“Sky-high executive pay is damaging capitalism,” writes Moneyweek’s Merryn Somerset Webb. I think she’s right. Rocketing remuneration for a corporate clique can’t just be a target for the Left. Free marketeers shouldn’t support it either.
You’ve probably seen the headlines about the eye-watering levels of CEO pay today. The average FTSE 100 CEO now earns 183 times more than ordinary British workers. Martin Sorrell, Britain’s best-paid executive, takes home £43 million. As average wages have stagnated, CEO salaries have risen faster than ever.
Many on the Right treat executive pay packets as just a function of the market. But is it? How much value does a CEO really add to a company?
Companies often base their CEO’s salary on their share price. When the share price goes up, the CEO makes more money. The idea is that a rising share price means the boss is doing a good job.
But, in recent years, that’s not how the stock market has worked. Share prices have risen not because companies have got stronger but because central banks have flooded the market with cheap capital. The stock market is an artificial bubble, and CEO salaries are inflated by extension.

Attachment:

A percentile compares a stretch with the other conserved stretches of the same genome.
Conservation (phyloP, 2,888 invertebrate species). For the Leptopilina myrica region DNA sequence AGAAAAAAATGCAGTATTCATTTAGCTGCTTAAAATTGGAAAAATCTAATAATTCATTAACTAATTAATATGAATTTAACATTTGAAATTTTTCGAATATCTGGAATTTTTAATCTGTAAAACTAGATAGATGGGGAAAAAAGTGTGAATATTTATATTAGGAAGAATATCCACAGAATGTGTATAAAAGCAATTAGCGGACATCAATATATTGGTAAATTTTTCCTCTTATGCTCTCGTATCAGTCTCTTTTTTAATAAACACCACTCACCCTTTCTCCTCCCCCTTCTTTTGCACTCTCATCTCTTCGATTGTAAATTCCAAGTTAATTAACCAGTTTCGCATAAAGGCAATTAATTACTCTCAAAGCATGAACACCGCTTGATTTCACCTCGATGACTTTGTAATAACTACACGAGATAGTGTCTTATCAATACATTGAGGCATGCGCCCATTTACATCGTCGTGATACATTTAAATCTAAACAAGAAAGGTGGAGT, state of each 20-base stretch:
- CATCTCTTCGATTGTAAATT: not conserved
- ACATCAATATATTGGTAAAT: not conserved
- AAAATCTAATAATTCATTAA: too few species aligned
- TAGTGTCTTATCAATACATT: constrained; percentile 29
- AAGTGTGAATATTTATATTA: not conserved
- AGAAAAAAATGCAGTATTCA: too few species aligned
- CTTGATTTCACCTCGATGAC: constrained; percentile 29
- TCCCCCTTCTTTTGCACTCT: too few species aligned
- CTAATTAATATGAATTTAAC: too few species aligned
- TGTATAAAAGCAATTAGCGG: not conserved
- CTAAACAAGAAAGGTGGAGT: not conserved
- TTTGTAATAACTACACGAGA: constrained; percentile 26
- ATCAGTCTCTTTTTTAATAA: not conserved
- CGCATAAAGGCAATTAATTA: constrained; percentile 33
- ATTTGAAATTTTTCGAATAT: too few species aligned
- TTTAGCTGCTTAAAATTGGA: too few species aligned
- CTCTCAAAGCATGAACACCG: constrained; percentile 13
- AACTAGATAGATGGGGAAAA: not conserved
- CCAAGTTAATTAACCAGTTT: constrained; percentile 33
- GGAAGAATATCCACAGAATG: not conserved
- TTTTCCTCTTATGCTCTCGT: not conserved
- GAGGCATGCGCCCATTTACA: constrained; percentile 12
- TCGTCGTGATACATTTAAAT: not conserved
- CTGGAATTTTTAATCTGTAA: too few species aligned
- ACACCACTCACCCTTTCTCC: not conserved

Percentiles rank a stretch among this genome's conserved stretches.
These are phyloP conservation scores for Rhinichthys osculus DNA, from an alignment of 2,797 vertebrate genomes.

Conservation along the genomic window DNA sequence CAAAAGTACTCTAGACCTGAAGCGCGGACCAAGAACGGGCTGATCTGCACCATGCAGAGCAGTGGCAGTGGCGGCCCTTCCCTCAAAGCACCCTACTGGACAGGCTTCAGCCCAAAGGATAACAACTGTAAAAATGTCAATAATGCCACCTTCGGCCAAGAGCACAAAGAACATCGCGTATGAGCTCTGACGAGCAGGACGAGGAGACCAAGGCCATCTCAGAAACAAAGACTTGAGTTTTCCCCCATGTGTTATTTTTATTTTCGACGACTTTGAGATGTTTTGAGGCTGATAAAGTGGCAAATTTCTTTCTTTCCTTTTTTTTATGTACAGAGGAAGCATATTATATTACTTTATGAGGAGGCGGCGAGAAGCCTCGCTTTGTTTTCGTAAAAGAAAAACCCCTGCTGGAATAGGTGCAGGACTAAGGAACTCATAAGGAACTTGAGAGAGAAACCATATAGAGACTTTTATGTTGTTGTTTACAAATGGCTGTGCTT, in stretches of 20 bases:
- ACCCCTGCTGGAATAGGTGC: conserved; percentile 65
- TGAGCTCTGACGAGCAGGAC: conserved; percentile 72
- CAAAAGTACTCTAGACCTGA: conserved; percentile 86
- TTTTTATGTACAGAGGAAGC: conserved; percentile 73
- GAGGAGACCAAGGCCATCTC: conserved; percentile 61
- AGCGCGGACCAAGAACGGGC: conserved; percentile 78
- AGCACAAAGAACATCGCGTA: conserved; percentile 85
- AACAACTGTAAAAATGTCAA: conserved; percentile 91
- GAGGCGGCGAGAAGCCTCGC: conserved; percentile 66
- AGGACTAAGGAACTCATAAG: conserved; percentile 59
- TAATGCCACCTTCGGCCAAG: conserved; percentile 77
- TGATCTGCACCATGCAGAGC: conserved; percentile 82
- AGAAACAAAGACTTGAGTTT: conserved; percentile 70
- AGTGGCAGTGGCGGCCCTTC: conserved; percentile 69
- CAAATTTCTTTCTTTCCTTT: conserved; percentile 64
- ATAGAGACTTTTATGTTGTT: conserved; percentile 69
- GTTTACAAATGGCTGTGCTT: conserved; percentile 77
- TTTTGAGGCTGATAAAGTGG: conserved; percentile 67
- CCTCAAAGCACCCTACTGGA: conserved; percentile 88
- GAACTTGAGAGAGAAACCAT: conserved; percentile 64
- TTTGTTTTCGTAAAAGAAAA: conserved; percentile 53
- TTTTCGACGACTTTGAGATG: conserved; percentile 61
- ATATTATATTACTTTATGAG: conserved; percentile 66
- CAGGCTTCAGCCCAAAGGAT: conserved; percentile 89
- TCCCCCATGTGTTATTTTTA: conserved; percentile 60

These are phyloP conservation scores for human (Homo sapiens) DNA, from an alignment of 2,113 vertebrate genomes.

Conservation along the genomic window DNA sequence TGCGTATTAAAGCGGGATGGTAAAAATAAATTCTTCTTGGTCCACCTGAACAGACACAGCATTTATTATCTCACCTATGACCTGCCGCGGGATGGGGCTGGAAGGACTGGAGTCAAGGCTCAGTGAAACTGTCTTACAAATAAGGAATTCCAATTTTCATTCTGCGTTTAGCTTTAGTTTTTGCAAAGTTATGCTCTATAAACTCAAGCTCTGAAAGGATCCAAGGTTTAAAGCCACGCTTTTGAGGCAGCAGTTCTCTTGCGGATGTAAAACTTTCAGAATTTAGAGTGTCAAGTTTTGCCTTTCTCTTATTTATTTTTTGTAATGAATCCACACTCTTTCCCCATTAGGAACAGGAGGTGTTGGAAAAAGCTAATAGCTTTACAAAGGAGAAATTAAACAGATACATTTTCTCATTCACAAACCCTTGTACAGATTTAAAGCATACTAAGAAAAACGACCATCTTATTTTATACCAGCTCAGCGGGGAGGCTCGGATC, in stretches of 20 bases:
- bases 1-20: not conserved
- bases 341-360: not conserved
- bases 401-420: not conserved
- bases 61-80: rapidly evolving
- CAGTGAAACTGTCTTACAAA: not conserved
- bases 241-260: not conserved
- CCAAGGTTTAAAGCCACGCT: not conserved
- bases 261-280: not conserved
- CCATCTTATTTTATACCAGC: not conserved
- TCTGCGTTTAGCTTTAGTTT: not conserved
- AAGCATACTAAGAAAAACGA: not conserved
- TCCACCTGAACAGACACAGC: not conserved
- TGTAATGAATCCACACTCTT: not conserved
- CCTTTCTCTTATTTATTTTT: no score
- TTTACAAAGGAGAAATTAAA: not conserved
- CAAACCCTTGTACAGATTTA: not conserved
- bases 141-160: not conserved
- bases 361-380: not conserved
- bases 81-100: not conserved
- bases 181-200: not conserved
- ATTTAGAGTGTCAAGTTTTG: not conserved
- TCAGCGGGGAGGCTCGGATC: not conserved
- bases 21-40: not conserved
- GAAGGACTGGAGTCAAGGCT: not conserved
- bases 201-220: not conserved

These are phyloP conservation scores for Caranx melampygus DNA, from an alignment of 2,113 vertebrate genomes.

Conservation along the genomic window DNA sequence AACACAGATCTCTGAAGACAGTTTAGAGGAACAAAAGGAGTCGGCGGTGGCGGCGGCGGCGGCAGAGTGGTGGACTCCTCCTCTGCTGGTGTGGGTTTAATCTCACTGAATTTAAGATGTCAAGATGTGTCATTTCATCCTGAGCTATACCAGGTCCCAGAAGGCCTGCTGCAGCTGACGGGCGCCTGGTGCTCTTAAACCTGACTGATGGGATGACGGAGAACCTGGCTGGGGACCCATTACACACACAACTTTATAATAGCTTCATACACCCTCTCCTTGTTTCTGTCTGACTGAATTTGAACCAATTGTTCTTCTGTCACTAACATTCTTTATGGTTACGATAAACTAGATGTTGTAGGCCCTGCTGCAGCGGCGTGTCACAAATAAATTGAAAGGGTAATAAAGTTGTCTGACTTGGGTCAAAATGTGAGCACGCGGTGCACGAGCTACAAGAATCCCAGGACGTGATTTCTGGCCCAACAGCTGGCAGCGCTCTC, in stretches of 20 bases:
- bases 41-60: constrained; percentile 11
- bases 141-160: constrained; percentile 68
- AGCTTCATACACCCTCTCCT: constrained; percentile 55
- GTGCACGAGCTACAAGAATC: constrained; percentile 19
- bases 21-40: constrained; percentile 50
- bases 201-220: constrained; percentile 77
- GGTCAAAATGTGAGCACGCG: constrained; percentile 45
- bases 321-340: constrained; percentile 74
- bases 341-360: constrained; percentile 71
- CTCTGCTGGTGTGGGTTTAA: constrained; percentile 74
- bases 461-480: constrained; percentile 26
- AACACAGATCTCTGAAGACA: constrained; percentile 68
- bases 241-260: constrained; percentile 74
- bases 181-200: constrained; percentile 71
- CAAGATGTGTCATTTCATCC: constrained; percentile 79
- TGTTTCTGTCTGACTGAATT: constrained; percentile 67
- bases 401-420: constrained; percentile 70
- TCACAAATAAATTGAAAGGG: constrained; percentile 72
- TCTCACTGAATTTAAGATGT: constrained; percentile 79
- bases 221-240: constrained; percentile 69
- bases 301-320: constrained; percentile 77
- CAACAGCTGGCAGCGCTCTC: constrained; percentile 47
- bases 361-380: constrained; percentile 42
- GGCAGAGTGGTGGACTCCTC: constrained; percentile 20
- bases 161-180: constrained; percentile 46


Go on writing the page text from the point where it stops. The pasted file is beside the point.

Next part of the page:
Massive CEO salaries are a sign of a corporatist economy. Today, the highest returns too often come from lobbyists rigging the rules instead of innovation. No wonder the wealthiest people nowadays are managers, not entrepreneurs.
Inflated executive pay reflects redistribution from the poor to the rich. It’s time the Right stopped defending it.
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